Aequorin-injected eggs of the medaka (a fresh water fish) show an explosive rise in free calcium during fertilization, which is followed by a slow return to the resting level. Image intensification techniques now show a spreading wave of high free calcium during fertilization. The wave starts at the animal pole (where the sperm enters) and then traverses the egg as a shallow, roughly 20 degrees-wide band which vanishes at the antipode some minutes later. The peak free calcium concentration within this moving band is estimated to be about 30 microM (perhaps 100-1,000 times the resting level). Eggs activated by ionophore A23187 may show multiple initiation sites. The resulting multiple waves never spread through each other; rather, they fuse upon meeting so as to form spreading waves of compound origin. The fertilization wave is nearly independent of extracellular calcium because it is only slightly slowed (by perhaps 15%) in a medium containing 5 mM ethylene glycol-bis[beta-aminoethyl ether]N,N'-tetraacetic acid (EGTA) and no deliberately added calcium. It is also independent of the large cortical vesicles, which may be centrifugally displaced. Normally, however, it distinctly precedes the well-known wave of cortical vesicle exocytosis. We conclude that the fertilization wave in the medaka egg is propagated by calcium-stimulated calcium release, primarily from some internal sources other than the large cortical vesicles. A comparison of the characteristics of the exocytotic wave in the medaka with that in other eggs, particularly in echinoderm eggs, suggests that such a propagated calcium wave is a general feature of egg activation.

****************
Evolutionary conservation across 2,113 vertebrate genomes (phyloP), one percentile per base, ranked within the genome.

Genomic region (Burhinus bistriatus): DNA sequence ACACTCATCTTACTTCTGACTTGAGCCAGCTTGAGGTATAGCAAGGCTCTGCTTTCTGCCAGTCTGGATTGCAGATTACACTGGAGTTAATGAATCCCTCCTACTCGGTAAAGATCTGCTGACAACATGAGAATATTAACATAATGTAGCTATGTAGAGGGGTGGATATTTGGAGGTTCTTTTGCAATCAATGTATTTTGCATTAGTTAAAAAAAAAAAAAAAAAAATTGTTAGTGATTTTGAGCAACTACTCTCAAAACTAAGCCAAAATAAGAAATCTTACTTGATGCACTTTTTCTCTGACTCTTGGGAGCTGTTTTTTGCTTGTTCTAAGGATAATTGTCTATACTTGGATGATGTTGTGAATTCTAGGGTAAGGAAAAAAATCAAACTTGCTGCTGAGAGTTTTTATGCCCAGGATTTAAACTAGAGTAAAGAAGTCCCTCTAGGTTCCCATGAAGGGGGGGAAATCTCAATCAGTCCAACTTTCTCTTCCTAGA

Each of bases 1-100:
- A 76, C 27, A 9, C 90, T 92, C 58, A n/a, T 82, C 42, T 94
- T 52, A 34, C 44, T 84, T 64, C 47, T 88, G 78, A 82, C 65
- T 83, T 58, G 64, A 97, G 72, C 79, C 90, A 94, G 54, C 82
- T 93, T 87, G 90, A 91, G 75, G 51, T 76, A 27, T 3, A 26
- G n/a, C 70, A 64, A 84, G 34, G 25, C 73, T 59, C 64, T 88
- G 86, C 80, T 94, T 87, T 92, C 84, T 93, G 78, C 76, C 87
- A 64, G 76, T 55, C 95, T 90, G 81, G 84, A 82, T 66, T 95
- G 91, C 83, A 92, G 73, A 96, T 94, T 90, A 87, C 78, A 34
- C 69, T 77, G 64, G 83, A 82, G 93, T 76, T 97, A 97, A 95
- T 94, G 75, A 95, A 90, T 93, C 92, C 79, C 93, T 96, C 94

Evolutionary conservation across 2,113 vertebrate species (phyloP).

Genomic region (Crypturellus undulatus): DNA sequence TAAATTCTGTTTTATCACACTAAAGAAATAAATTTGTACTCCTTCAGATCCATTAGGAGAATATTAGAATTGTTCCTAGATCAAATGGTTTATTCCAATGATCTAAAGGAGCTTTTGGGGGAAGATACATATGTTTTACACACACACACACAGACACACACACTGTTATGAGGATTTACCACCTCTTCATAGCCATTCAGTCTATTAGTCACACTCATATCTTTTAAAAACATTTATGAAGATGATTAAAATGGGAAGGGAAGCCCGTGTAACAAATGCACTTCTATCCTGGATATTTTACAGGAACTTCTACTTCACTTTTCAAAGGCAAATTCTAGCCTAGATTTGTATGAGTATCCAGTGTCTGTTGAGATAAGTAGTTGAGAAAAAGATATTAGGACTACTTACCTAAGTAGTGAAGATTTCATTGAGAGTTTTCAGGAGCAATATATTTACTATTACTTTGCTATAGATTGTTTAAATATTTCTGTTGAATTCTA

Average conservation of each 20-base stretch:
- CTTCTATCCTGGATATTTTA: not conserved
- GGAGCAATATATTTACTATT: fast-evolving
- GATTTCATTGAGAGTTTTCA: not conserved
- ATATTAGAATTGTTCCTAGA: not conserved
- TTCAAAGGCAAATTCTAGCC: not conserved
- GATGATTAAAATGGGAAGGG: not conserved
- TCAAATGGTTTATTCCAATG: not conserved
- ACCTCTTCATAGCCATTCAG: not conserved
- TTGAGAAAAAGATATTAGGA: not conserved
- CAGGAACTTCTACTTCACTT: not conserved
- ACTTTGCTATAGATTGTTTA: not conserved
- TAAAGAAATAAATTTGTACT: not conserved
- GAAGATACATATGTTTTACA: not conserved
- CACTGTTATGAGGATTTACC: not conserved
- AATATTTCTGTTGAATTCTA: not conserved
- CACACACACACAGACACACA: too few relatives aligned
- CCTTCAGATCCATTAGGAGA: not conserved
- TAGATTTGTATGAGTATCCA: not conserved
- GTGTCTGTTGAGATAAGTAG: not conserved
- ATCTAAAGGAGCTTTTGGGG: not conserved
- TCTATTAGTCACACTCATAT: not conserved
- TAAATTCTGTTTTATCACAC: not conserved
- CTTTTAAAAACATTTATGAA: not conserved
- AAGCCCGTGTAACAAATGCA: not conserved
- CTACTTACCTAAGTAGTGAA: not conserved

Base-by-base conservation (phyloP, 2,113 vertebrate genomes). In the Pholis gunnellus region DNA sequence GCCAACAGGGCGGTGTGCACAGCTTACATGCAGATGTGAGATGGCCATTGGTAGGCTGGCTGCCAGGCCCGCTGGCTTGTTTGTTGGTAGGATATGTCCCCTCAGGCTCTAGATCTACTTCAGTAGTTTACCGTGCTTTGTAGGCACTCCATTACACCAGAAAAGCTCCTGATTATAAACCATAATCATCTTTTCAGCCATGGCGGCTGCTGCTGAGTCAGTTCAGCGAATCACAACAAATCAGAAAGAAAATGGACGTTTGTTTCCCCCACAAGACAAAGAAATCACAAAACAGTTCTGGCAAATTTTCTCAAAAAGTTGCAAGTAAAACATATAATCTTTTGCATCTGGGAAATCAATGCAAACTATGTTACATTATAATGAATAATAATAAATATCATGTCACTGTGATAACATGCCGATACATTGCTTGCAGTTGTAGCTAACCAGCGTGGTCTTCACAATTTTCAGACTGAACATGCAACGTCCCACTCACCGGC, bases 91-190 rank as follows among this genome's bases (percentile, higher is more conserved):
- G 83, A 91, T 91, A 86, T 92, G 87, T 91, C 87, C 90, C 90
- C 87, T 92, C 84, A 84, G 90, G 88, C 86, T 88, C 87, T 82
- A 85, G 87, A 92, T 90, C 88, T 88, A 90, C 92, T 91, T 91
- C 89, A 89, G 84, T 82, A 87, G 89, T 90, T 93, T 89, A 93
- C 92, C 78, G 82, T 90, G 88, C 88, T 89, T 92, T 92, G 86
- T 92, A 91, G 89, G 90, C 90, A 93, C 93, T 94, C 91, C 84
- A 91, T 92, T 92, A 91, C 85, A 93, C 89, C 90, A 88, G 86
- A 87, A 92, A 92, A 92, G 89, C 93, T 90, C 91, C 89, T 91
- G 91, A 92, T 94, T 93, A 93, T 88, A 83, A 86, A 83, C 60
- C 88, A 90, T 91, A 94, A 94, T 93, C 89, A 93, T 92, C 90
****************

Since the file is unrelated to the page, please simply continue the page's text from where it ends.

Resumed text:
This content is only available as a PDF.